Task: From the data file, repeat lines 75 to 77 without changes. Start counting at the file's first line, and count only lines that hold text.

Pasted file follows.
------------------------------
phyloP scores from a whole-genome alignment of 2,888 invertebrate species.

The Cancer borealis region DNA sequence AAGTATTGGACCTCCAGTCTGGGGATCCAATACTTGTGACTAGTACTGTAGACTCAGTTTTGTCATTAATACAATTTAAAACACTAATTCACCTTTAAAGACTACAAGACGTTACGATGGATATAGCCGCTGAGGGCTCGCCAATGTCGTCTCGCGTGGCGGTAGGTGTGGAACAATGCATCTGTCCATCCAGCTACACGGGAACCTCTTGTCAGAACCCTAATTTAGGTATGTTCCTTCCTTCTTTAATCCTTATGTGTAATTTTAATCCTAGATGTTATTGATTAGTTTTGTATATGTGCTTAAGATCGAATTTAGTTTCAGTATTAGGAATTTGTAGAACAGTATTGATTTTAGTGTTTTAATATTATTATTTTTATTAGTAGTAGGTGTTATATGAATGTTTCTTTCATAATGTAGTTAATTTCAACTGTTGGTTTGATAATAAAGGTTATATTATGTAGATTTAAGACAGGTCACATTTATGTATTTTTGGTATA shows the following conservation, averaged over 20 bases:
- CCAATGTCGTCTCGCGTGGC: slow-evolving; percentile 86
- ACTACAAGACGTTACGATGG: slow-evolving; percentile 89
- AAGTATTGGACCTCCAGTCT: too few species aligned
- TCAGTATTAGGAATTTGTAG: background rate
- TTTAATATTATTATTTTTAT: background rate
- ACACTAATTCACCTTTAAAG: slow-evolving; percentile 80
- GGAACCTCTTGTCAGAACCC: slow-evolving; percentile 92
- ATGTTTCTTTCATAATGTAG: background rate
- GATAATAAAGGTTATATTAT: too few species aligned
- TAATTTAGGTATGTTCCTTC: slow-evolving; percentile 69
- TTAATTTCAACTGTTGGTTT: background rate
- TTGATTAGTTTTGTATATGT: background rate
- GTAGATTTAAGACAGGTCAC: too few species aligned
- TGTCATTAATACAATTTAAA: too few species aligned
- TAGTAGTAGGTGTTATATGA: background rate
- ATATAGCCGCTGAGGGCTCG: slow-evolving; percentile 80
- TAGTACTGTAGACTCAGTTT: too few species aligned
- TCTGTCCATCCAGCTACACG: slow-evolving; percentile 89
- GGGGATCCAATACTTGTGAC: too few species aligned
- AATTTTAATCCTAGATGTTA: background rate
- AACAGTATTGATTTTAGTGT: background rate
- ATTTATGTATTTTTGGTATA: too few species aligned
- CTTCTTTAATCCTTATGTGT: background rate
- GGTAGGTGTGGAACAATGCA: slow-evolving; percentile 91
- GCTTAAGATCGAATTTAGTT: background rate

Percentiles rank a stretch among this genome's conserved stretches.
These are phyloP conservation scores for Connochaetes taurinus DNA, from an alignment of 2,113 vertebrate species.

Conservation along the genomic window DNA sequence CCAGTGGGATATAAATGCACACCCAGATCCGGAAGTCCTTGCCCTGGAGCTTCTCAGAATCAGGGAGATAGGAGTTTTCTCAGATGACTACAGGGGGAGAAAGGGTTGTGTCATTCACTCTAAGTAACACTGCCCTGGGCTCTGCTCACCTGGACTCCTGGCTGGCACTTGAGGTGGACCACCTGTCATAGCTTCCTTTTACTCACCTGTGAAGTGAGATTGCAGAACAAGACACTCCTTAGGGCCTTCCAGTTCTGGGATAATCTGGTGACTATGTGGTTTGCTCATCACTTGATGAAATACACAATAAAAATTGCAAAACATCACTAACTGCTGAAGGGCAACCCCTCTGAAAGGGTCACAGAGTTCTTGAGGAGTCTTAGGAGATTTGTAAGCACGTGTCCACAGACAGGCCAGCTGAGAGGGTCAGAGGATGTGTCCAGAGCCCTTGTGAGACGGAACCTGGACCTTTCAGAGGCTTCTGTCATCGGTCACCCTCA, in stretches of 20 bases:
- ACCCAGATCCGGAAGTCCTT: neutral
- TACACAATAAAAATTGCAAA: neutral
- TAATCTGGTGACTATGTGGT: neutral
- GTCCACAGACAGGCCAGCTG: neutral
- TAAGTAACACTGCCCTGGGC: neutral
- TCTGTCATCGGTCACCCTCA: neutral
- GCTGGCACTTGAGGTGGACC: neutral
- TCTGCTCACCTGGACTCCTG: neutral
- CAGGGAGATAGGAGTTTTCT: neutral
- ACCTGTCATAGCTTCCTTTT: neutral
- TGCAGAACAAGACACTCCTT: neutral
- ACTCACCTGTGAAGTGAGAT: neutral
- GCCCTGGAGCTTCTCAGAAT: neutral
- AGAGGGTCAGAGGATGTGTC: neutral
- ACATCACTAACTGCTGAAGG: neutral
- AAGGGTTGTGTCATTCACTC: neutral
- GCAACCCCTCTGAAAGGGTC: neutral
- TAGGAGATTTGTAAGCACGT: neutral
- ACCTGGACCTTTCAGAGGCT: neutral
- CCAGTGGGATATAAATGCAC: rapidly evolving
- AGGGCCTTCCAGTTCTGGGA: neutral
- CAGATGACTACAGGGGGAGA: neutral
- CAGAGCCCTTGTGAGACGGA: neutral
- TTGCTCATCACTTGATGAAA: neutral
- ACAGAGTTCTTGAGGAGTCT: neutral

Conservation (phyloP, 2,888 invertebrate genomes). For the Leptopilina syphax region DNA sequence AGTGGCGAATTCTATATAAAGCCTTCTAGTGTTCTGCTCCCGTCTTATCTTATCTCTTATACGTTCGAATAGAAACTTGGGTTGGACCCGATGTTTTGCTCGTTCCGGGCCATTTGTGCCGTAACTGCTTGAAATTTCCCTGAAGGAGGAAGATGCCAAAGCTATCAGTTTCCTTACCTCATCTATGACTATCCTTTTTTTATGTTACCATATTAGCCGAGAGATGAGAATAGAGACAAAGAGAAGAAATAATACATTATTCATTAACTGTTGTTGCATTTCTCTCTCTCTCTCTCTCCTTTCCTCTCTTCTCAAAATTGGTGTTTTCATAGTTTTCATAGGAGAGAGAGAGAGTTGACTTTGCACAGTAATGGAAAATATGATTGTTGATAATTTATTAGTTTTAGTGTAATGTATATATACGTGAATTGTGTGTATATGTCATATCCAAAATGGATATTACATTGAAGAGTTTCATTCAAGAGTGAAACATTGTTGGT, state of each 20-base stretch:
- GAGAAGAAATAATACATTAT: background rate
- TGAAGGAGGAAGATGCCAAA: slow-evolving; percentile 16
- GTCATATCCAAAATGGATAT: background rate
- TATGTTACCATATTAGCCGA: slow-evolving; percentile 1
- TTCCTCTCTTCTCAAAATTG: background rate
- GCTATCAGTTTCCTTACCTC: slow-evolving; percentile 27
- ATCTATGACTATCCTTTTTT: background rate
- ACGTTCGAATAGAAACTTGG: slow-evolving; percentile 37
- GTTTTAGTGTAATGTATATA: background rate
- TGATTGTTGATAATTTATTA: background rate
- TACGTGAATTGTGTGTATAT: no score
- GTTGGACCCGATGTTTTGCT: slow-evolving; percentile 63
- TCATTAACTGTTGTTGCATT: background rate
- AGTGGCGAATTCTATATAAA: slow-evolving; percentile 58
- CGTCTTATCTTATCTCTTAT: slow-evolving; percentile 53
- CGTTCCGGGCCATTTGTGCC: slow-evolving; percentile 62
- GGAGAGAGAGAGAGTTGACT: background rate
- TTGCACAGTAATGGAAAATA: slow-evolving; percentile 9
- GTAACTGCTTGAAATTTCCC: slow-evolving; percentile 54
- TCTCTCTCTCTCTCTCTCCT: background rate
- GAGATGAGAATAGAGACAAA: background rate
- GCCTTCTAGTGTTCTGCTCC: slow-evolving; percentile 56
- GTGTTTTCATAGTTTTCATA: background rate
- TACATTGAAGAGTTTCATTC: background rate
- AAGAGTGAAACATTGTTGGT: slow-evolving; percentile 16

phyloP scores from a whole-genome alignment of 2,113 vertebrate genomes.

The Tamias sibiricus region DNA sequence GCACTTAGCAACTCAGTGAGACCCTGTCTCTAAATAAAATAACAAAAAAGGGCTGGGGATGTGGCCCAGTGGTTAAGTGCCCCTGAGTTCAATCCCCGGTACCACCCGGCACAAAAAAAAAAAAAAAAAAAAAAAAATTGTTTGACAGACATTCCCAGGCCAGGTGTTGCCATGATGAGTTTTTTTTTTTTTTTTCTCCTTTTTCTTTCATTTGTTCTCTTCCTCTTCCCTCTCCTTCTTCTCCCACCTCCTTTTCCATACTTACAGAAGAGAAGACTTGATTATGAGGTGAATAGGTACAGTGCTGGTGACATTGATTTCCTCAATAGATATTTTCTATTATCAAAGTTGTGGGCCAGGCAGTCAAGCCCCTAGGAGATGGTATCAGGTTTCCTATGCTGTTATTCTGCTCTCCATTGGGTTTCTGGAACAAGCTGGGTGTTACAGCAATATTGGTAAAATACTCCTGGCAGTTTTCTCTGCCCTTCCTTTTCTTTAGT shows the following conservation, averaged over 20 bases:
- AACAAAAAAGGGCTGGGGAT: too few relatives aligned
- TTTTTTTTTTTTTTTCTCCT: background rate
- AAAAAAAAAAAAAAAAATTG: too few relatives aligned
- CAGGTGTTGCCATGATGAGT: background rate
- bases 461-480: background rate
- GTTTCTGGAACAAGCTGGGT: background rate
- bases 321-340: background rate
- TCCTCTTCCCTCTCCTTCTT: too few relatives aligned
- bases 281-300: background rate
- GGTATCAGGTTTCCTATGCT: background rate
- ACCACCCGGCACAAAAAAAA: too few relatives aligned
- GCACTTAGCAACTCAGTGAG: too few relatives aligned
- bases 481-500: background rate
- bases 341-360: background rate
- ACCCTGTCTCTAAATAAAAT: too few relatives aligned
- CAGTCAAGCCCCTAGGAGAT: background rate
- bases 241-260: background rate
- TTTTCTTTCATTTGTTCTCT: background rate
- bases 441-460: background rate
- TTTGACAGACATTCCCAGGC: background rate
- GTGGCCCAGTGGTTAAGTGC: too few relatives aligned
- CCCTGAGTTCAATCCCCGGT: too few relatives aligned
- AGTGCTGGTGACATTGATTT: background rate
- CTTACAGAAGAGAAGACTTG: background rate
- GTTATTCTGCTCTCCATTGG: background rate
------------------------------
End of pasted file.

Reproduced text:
- GTAACTGCTTGAAATTTCCC: slow-evolving; percentile 54
- TCTCTCTCTCTCTCTCTCCT: background rate
- GAGATGAGAATAGAGACAAA: background rate